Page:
Prof. Pierre Gentine Awarded DOE Early Career Research Grant

Pierre Gentine, assistant professor of earth and environmental engineering, has won a five-year $750,000 Early Career Research Program grant from the U.S. Department of Energy (DOE) for research on land‐atmosphere interactions and the role they play in weather and climate prediction. His project, “Cross-Scale Land-Atmosphere Experiment (CSLAEX),” is one of 44 selected by the DOE program, now in its sixth year, which supports the development of individual research programs of outstanding scientists early in their careers.

Prof. Pierre Gentine
 

“I feel deeply honored to receive such an award,” Gentine says. “This grant will help support this exciting and novel research to understand how land-surface heterogeneity, such as induced by land cover or soil moisture heterogeneity, impacts the transport of heat and moisture between the land and the atmosphere.”

His research focuses on the feedback between land and atmosphere, interactions that take place over a wide range of spatial and temporal scales. Improved estimation of evaporation over land will improve water resources management, weather, and climatic forecasts. Most current formulations of surface turbulent fluxes in the atmosphere are informed by observations with a limited temporal and spatial scale (point measurements) and thus have limited applicability.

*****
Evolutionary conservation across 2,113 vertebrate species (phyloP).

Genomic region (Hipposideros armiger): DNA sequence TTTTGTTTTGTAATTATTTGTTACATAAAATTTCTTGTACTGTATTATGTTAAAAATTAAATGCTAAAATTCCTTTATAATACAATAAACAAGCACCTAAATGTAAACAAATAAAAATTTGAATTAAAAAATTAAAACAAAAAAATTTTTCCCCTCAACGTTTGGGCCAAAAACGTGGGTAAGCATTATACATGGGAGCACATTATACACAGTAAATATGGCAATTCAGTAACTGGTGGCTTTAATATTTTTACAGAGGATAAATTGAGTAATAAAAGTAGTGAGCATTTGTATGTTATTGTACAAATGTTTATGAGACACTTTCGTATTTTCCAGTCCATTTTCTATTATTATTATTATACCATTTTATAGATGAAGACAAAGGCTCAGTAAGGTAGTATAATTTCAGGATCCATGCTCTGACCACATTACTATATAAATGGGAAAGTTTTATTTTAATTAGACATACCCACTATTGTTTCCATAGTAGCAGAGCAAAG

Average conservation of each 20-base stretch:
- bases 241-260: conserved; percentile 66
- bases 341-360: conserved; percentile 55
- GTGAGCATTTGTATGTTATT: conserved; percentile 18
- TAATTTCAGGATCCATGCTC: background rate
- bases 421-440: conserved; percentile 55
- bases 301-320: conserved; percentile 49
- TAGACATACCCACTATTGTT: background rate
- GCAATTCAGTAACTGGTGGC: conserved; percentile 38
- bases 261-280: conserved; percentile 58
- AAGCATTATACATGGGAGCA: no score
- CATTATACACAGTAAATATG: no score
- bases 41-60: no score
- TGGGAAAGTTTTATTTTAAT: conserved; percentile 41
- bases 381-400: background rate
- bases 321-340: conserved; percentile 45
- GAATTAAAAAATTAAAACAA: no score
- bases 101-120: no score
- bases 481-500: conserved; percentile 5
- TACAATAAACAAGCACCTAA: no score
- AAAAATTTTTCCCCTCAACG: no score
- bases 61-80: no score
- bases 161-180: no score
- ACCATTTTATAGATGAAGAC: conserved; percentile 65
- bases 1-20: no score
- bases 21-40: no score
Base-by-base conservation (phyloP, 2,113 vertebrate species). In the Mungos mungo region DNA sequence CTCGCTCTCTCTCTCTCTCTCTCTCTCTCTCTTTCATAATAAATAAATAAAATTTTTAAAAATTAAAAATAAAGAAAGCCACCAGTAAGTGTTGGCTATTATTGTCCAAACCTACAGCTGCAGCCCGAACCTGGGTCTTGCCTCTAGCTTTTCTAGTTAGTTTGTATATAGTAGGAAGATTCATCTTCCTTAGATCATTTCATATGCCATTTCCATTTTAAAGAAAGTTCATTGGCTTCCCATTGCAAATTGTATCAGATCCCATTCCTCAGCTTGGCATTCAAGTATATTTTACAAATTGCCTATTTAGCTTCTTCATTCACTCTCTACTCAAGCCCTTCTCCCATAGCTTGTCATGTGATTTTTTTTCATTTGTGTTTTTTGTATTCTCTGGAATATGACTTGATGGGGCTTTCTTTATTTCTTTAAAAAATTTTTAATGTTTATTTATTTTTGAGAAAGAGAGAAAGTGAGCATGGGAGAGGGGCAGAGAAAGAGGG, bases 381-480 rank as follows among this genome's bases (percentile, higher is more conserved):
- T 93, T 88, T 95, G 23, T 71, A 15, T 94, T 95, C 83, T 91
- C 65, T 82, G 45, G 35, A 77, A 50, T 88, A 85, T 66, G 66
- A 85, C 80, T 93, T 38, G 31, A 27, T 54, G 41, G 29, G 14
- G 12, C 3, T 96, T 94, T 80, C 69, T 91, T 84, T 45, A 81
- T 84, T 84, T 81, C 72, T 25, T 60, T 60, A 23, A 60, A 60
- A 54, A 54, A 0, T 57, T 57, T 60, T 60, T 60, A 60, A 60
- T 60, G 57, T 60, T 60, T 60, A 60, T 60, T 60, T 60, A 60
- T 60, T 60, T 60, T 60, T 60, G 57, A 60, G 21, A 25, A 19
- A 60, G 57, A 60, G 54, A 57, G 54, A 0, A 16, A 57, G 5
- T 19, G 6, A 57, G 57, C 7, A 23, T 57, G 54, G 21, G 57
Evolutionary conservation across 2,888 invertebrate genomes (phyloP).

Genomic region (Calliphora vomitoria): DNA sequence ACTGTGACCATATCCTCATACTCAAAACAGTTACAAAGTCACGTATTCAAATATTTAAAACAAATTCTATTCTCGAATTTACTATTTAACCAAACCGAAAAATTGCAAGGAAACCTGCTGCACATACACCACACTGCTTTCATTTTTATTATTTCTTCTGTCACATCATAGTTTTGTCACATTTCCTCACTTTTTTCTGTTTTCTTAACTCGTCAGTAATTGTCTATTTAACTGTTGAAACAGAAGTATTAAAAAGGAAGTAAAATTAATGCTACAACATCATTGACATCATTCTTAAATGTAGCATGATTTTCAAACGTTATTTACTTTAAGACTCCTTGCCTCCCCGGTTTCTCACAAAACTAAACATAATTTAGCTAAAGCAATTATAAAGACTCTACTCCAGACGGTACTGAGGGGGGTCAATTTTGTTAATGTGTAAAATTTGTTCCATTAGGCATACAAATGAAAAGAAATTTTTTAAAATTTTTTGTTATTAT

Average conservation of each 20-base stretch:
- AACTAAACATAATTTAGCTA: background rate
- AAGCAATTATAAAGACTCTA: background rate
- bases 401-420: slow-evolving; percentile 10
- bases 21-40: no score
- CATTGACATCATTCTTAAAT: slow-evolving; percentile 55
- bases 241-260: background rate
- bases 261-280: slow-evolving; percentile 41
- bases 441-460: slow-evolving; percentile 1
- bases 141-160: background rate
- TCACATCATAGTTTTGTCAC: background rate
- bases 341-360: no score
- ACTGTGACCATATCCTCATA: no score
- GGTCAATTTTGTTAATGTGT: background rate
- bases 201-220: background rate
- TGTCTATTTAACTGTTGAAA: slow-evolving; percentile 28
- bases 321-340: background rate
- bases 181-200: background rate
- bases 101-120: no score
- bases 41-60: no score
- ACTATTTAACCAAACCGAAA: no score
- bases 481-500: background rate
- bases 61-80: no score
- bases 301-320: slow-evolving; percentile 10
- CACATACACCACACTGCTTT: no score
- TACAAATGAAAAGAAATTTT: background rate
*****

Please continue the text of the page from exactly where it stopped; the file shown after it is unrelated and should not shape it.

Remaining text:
Gentine’s Early Career project is targeted at improving the multi‐scale representation of the near‐surface heat exchange using observations based on high‐frequency fiber optic cables. Researchers’ knowledge and predictive capacity in land‐atmosphere coupling is limited by their ability to observe the full‐scale spectrum in action. His research will bridge this gap in observation capacity by measuring components of the surface energy balance at a spatial scale relevant to meteorological applications and remote sensing along with recording observations of the nested subscale processes using fiber optic measurements.

He will deploy his project at the DOE Atmospheric Radiation Measurement climate research facility’s Southern Great Plains site near Lamont, Oklahoma. The data recorded from the surface energy balance coupled with simultaneous observations of the atmospheric state (boundary layer, cloud, convection) available at the site will be used to frame and evaluate new heat flux laws and parameterizations for the boundary layer and the land surface that can then be implemented into future hydrological and atmospheric models.

“The results of our study should change the way we approach and understand land-surface heterogeneity and should impact multiple fields including meteorology, climate, hydrology, and remote sensing,” says Gentine.

—by Holly Evarts


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